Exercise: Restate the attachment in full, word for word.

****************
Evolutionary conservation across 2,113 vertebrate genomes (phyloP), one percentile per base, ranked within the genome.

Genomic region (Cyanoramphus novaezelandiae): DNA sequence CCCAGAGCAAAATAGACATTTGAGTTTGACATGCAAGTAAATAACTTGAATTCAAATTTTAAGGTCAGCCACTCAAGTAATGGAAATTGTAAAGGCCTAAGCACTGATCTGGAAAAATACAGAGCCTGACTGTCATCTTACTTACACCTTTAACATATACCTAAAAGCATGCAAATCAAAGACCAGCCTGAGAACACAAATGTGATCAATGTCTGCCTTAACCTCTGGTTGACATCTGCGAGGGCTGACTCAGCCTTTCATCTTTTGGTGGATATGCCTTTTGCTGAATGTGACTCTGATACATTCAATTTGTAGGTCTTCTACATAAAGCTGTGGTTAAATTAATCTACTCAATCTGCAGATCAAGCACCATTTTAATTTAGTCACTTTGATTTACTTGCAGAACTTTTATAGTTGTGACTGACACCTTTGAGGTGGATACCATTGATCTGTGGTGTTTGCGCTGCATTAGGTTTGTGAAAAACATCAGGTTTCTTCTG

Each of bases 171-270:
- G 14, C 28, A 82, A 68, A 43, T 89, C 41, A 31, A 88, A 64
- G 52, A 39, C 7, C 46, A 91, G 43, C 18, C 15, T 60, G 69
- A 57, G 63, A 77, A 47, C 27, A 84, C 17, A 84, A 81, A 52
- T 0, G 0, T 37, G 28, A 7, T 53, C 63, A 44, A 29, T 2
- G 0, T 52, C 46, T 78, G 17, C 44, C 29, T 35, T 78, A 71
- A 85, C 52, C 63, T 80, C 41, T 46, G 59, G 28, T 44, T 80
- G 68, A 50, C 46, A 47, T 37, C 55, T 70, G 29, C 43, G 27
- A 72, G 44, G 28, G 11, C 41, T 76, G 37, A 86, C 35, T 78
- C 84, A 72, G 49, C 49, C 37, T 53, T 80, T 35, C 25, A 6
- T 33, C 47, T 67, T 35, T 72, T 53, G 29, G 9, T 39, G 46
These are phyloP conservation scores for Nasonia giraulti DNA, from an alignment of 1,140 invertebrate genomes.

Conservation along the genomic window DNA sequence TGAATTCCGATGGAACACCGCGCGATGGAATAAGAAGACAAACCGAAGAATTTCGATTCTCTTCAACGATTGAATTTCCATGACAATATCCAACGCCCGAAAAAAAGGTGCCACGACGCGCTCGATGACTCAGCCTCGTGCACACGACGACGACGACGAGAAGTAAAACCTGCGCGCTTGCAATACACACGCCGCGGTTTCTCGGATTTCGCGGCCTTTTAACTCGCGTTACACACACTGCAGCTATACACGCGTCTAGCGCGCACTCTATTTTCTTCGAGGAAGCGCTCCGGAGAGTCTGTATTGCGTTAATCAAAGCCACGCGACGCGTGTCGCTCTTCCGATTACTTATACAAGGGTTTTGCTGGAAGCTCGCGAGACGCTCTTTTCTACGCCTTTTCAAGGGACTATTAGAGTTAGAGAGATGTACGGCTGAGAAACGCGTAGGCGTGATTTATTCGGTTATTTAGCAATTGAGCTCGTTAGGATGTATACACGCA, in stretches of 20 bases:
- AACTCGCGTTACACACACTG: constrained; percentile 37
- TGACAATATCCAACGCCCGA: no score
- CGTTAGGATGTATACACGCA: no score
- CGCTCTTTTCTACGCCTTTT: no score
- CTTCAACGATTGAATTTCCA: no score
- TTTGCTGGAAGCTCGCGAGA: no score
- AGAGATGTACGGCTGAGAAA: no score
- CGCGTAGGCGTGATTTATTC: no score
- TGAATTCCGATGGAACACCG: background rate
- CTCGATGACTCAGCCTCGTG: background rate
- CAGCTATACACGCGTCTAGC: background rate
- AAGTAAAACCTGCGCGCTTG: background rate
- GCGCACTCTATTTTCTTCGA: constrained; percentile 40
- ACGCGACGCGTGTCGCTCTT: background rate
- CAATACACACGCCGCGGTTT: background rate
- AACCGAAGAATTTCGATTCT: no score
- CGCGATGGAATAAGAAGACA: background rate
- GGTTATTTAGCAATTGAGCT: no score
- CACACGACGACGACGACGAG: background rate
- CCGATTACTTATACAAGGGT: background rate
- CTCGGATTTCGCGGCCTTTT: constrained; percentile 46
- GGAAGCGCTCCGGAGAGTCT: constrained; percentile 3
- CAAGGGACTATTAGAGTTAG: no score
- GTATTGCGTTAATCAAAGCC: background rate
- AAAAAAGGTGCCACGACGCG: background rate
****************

Evolutionary conservation across 2,113 vertebrate genomes (phyloP), one percentile per base, ranked within the genome.

Genomic region (Cyanoramphus novaezelandiae): DNA sequence CCCAGAGCAAAATAGACATTTGAGTTTGACATGCAAGTAAATAACTTGAATTCAAATTTTAAGGTCAGCCACTCAAGTAATGGAAATTGTAAAGGCCTAAGCACTGATCTGGAAAAATACAGAGCCTGACTGTCATCTTACTTACACCTTTAACATATACCTAAAAGCATGCAAATCAAAGACCAGCCTGAGAACACAAATGTGATCAATGTCTGCCTTAACCTCTGGTTGACATCTGCGAGGGCTGACTCAGCCTTTCATCTTTTGGTGGATATGCCTTTTGCTGAATGTGACTCTGATACATTCAATTTGTAGGTCTTCTACATAAAGCTGTGGTTAAATTAATCTACTCAATCTGCAGATCAAGCACCATTTTAATTTAGTCACTTTGATTTACTTGCAGAACTTTTATAGTTGTGACTGACACCTTTGAGGTGGATACCATTGATCTGTGGTGTTTGCGCTGCATTAGGTTTGTGAAAAACATCAGGTTTCTTCTG

Each of bases 171-270:
- G 14, C 28, A 82, A 68, A 43, T 89, C 41, A 31, A 88, A 64
- G 52, A 39, C 7, C 46, A 91, G 43, C 18, C 15, T 60, G 69
- A 57, G 63, A 77, A 47, C 27, A 84, C 17, A 84, A 81, A 52
- T 0, G 0, T 37, G 28, A 7, T 53, C 63, A 44, A 29, T 2
- G 0, T 52, C 46, T 78, G 17, C 44, C 29, T 35, T 78, A 71
- A 85, C 52, C 63, T 80, C 41, T 46, G 59, G 28, T 44, T 80
- G 68, A 50, C 46, A 47, T 37, C 55, T 70, G 29, C 43, G 27
- A 72, G 44, G 28, G 11, C 41, T 76, G 37, A 86, C 35, T 78
- C 84, A 72, G 49, C 49, C 37, T 53, T 80, T 35, C 25, A 6
- T 33, C 47, T 67, T 35, T 72, T 53, G 29, G 9, T 39, G 46
These are phyloP conservation scores for Nasonia giraulti DNA, from an alignment of 1,140 invertebrate genomes.

Conservation along the genomic window DNA sequence TGAATTCCGATGGAACACCGCGCGATGGAATAAGAAGACAAACCGAAGAATTTCGATTCTCTTCAACGATTGAATTTCCATGACAATATCCAACGCCCGAAAAAAAGGTGCCACGACGCGCTCGATGACTCAGCCTCGTGCACACGACGACGACGACGAGAAGTAAAACCTGCGCGCTTGCAATACACACGCCGCGGTTTCTCGGATTTCGCGGCCTTTTAACTCGCGTTACACACACTGCAGCTATACACGCGTCTAGCGCGCACTCTATTTTCTTCGAGGAAGCGCTCCGGAGAGTCTGTATTGCGTTAATCAAAGCCACGCGACGCGTGTCGCTCTTCCGATTACTTATACAAGGGTTTTGCTGGAAGCTCGCGAGACGCTCTTTTCTACGCCTTTTCAAGGGACTATTAGAGTTAGAGAGATGTACGGCTGAGAAACGCGTAGGCGTGATTTATTCGGTTATTTAGCAATTGAGCTCGTTAGGATGTATACACGCA, in stretches of 20 bases:
- AACTCGCGTTACACACACTG: constrained; percentile 37
- TGACAATATCCAACGCCCGA: no score
- CGTTAGGATGTATACACGCA: no score
- CGCTCTTTTCTACGCCTTTT: no score
- CTTCAACGATTGAATTTCCA: no score
- TTTGCTGGAAGCTCGCGAGA: no score
- AGAGATGTACGGCTGAGAAA: no score
- CGCGTAGGCGTGATTTATTC: no score
- TGAATTCCGATGGAACACCG: background rate
- CTCGATGACTCAGCCTCGTG: background rate
- CAGCTATACACGCGTCTAGC: background rate
- AAGTAAAACCTGCGCGCTTG: background rate
- GCGCACTCTATTTTCTTCGA: constrained; percentile 40
- ACGCGACGCGTGTCGCTCTT: background rate
- CAATACACACGCCGCGGTTT: background rate
- AACCGAAGAATTTCGATTCT: no score
- CGCGATGGAATAAGAAGACA: background rate
- GGTTATTTAGCAATTGAGCT: no score
- CACACGACGACGACGACGAG: background rate
- CCGATTACTTATACAAGGGT: background rate
- CTCGGATTTCGCGGCCTTTT: constrained; percentile 46
- GGAAGCGCTCCGGAGAGTCT: constrained; percentile 3
- CAAGGGACTATTAGAGTTAG: no score
- GTATTGCGTTAATCAAAGCC: background rate
- AAAAAAGGTGCCACGACGCG: background rate